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Before China’s reform and opening up, Communism had substantially leveled the playing field and most people were more or less on the same economic level. With Deng Xiaoping's free market reforms, the gap between rich and poor became more apparent. The children of those who prospered during the reform and opening up period are call the “rich second generation” and the children of those who did not prosper are called the “[[poor second generation]].” Commentators complain that institutional barriers (high cost of education, importance of connections, etc.) prevent the poor second generation from moving up.
 
Before China’s reform and opening up, Communism had substantially leveled the playing field and most people were more or less on the same economic level. With Deng Xiaoping's free market reforms, the gap between rich and poor became more apparent. The children of those who prospered during the reform and opening up period are call the “rich second generation” and the children of those who did not prosper are called the “[[poor second generation]].” Commentators complain that institutional barriers (high cost of education, importance of connections, etc.) prevent the poor second generation from moving up.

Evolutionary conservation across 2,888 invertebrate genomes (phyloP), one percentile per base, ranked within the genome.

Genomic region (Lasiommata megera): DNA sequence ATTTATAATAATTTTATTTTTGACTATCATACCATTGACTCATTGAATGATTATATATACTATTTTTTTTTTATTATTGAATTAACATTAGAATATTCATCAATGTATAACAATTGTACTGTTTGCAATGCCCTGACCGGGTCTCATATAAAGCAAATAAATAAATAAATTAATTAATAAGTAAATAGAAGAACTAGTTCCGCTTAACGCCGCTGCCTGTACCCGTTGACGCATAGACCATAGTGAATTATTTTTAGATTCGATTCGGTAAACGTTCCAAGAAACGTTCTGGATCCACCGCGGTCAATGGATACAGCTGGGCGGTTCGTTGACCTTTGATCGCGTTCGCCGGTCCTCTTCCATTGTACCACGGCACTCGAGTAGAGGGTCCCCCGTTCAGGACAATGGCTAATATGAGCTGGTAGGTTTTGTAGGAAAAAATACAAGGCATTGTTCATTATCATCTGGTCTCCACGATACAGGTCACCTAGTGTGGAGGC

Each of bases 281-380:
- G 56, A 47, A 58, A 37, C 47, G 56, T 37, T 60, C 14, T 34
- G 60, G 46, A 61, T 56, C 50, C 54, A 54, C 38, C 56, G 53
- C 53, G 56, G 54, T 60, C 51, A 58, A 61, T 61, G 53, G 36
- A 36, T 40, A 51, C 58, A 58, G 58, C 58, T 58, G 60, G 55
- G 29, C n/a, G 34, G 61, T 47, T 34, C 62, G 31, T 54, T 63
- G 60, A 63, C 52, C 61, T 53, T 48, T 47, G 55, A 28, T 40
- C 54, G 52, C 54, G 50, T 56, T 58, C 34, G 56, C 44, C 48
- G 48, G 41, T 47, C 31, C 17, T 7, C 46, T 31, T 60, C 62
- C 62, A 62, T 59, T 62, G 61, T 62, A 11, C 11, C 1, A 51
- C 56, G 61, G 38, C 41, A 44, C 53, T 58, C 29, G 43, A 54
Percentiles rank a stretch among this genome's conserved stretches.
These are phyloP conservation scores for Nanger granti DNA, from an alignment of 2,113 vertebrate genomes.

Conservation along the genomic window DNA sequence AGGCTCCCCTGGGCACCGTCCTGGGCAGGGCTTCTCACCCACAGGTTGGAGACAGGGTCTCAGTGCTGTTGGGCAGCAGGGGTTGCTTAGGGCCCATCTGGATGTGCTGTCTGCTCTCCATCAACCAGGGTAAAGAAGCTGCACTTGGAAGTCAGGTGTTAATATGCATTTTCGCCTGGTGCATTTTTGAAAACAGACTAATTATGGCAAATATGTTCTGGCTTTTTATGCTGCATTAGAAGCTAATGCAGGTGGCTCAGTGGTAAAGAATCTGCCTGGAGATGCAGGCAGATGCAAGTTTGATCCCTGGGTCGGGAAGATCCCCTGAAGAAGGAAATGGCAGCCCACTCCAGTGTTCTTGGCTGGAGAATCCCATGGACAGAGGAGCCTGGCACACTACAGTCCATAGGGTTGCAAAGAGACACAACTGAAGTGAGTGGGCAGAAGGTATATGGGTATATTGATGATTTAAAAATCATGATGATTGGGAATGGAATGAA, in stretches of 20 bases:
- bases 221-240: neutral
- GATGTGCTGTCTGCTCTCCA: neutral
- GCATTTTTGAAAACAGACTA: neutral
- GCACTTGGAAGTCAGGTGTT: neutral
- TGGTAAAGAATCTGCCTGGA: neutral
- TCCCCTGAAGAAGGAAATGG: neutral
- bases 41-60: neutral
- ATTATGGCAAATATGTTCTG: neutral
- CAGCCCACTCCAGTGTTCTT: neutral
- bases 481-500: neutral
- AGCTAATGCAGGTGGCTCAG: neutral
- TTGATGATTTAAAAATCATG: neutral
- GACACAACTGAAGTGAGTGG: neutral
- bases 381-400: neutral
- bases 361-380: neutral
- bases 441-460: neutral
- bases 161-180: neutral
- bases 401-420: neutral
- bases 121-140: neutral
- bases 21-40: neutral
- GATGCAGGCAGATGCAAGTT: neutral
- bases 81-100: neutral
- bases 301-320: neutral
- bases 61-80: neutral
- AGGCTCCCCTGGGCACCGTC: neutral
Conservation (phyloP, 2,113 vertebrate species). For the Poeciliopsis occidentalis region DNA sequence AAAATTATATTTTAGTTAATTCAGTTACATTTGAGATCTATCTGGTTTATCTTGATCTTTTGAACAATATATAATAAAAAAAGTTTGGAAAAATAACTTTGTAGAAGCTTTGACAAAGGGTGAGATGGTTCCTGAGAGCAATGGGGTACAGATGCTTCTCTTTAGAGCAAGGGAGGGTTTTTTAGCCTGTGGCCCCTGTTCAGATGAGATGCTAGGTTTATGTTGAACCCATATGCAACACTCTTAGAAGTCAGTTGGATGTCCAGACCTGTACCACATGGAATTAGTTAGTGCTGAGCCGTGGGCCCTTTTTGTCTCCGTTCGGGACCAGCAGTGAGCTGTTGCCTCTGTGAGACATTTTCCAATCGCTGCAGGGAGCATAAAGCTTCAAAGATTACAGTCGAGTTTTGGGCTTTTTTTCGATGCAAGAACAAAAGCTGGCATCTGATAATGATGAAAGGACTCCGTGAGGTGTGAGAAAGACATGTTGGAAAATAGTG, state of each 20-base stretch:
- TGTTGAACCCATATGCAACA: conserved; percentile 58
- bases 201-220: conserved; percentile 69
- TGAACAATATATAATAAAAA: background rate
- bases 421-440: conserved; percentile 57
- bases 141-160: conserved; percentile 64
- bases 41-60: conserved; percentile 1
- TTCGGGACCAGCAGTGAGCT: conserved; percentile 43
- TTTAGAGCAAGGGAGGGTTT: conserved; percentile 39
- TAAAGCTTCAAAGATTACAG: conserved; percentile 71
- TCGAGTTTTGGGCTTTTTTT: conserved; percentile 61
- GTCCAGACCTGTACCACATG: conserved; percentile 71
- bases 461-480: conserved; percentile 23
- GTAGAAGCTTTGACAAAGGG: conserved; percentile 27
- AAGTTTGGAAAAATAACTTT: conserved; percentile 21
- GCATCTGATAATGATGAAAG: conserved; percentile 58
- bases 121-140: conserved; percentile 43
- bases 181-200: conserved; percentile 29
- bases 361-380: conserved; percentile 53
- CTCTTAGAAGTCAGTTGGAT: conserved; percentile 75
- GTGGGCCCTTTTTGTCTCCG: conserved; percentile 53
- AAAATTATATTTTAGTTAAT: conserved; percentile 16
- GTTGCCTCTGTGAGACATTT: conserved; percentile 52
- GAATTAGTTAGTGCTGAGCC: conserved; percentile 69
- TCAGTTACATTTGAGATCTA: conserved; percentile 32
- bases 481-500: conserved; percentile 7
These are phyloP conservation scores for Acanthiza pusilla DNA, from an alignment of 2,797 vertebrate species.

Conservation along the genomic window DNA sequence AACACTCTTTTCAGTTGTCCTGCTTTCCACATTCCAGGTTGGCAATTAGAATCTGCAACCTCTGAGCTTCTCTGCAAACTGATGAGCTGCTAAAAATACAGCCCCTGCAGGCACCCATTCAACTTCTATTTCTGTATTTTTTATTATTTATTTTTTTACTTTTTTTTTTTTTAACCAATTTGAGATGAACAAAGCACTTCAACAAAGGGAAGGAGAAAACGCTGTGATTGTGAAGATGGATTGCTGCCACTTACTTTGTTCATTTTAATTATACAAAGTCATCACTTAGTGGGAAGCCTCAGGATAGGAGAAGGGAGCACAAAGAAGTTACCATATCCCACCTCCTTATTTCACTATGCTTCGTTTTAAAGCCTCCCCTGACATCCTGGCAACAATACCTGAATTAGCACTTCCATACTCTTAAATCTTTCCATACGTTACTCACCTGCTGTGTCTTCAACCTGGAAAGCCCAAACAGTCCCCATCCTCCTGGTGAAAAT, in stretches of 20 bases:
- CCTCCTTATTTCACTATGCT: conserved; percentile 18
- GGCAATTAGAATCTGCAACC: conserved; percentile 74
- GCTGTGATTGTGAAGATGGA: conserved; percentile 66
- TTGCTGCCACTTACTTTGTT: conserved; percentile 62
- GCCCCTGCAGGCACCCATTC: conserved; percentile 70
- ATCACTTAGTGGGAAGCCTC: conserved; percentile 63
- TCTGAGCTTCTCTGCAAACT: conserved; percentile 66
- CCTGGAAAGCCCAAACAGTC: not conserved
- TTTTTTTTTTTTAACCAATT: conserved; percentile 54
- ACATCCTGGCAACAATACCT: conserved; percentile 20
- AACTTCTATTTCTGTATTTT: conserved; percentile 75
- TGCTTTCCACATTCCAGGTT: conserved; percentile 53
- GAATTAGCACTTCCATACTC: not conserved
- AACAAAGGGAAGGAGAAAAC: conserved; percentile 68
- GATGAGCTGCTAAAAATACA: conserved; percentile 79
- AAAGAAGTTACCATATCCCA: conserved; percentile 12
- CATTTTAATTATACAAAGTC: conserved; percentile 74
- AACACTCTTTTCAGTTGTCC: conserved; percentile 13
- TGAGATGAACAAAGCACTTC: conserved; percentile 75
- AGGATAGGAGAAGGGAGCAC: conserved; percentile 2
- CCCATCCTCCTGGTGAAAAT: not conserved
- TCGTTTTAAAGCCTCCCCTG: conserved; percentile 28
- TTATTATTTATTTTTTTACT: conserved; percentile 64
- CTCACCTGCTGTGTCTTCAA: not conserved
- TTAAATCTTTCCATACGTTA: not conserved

See also [[generation of the officials' children]].
+
See also [[governing second generation]].
  
 
[[File:poor.jpg]]
 
[[File:poor.jpg]]

Revision as of 20:35, 14 May 2013

富二代 (fù èr dài): rich second generation

Before China’s reform and opening up, Communism had substantially leveled the playing field and most people were more or less on the same economic level. With Deng Xiaoping's free market reforms, the gap between rich and poor became more apparent. The children of those who prospered during the reform and opening up period are call the “rich second generation” and the children of those who did not prosper are called the “poor second generation.” Commentators complain that institutional barriers (high cost of education, importance of connections, etc.) prevent the poor second generation from moving up.

See also governing second generation.

Poor.jpg

For the poor second generation, parents are more of a burden than an asset. For the rich second generation the opposite is true.

Poor2.jpg

The larger figure labeled "rich person" holds his child aloft next to the much smaller "poor person." Both figures sit on a bench labeled "Society's Resources."